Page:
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March 8th, 2010, 12:11 PM   #1
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water in a cup

A cup ( as a frustum of a cone), with top radius R, bottom radius r and height H, filled full of water initially.
Find the remaining water volume function where is the inclination of its axis that initially was vertical.

Ignore anything make the problem more difficult like surface tension of the water etc. Assume no differences of the dimensions of the cup measured inside or outside.
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March 9th, 2010, 02:46 PM   #2
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Re: water in a cup

I tried to attach a gif picture but for some reason it says "Could not upload attachment to ./files/..."
Anyway I got a link for the picture below. To calculate the volumn of the cone above x-y plane, it'll involve a integral that leads to ellipse integral, and is complicated to me.
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March 9th, 2010, 04:40 PM   #3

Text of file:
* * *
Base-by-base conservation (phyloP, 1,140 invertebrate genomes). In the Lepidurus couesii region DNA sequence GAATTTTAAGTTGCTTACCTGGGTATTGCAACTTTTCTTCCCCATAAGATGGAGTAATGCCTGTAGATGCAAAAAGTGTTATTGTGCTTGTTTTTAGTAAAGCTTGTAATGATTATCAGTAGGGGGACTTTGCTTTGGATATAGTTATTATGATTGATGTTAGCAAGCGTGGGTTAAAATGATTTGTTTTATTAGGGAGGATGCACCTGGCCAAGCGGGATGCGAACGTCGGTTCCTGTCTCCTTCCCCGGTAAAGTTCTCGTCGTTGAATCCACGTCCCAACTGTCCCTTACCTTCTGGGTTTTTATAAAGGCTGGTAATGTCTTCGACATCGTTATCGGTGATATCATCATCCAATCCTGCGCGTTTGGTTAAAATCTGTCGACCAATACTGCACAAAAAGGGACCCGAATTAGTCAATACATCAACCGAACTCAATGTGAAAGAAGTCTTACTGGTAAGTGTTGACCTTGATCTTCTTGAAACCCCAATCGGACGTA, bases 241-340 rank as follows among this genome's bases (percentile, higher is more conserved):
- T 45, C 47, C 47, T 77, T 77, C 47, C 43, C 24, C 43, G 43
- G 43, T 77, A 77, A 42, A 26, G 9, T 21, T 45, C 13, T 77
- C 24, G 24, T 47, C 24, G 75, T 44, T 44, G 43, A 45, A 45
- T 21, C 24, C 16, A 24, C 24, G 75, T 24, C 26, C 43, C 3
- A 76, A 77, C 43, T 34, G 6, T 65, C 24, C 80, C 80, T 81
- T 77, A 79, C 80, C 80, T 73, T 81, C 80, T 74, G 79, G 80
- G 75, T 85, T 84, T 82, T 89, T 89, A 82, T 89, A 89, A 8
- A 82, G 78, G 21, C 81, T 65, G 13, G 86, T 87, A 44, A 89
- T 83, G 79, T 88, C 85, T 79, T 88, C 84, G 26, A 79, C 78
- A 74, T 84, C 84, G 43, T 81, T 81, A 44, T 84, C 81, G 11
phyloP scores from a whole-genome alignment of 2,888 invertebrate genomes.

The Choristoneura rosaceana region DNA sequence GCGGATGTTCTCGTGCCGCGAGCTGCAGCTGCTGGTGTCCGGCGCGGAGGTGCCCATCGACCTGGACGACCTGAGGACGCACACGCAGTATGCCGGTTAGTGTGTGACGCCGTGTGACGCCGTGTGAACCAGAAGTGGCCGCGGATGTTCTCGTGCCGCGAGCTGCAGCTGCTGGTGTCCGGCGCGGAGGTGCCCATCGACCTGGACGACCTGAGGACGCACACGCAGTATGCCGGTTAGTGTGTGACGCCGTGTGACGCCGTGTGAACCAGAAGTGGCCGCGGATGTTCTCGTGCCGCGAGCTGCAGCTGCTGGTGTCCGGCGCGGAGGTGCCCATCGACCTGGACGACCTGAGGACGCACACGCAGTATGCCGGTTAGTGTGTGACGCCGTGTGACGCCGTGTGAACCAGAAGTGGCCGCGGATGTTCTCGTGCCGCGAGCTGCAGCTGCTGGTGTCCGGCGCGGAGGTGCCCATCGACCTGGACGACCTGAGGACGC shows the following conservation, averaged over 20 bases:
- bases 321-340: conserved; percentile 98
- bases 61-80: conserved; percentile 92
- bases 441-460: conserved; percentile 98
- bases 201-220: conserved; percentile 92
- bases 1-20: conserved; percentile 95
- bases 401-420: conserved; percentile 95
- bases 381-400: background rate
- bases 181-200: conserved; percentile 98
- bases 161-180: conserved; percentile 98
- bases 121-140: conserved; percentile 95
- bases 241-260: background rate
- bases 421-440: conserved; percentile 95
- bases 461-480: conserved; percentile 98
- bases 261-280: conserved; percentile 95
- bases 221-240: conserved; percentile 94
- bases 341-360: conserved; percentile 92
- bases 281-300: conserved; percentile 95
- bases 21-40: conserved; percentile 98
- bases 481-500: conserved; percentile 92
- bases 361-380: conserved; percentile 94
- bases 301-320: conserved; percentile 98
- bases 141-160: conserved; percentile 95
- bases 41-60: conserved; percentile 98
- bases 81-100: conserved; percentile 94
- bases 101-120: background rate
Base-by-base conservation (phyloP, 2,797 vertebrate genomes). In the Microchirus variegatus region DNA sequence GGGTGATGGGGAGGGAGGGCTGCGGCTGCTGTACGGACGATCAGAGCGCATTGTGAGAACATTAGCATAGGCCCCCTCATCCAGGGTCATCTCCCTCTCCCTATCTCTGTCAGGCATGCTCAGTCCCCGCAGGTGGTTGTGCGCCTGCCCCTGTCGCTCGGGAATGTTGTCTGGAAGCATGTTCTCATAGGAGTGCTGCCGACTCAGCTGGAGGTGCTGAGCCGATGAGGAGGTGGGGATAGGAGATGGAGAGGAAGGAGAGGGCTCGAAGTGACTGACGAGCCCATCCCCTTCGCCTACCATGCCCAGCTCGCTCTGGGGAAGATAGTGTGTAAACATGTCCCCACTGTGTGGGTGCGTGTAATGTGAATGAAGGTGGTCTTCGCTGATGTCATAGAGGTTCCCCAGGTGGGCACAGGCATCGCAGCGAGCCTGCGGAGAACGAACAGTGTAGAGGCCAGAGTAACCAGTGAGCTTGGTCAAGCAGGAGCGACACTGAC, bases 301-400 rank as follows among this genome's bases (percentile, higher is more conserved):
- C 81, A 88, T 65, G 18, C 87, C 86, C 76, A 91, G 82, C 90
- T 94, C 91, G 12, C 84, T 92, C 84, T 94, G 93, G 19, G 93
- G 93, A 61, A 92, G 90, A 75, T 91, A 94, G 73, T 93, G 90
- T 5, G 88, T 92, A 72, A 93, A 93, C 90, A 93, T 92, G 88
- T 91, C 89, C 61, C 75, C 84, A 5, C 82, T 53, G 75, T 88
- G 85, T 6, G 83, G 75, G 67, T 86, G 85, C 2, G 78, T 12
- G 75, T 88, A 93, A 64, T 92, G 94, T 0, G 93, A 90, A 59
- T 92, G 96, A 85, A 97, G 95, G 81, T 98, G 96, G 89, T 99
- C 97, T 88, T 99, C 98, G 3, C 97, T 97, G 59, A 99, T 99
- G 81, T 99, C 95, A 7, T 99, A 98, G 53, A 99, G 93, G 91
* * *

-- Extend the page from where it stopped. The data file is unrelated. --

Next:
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Re: water in a cup

Just surmising, as it's been far too long since I did any of this, but if you project the ellipse onto a plane perpendicular to the axis of the cone, you'd have a circle again for the liquid surface. [I.E. straighten out the cone.] Have that plane pass through the center of the ellipse. The volume of liquid would be the same. I'd think that symmetry about the center of the surface would account for the same amount lost as that gained in the tipping. That is, you can subtract the volume of the straight cone of liquid now from the full volume to get the volume spilled.

Perhaps not well described, but I know what I mean.
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March 10th, 2010, 10:48 AM   #4
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Re: water in a cup

My calculation like this (see the figure above for notations):




The axis of the cone

cone equation

ellipse equation on x-y plan:






[color=#FF4000](*)[/color]

the area of the ellipse

Form the ellipse equation I don't think your projection will produce a circle.
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March 24th, 2010, 11:26 AM   #5
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Re: water in a cup

Actually this problem can be solved without involving ellipse integrals.
Notice that any cone-kind volume equals height x bottom_area x (1/3):

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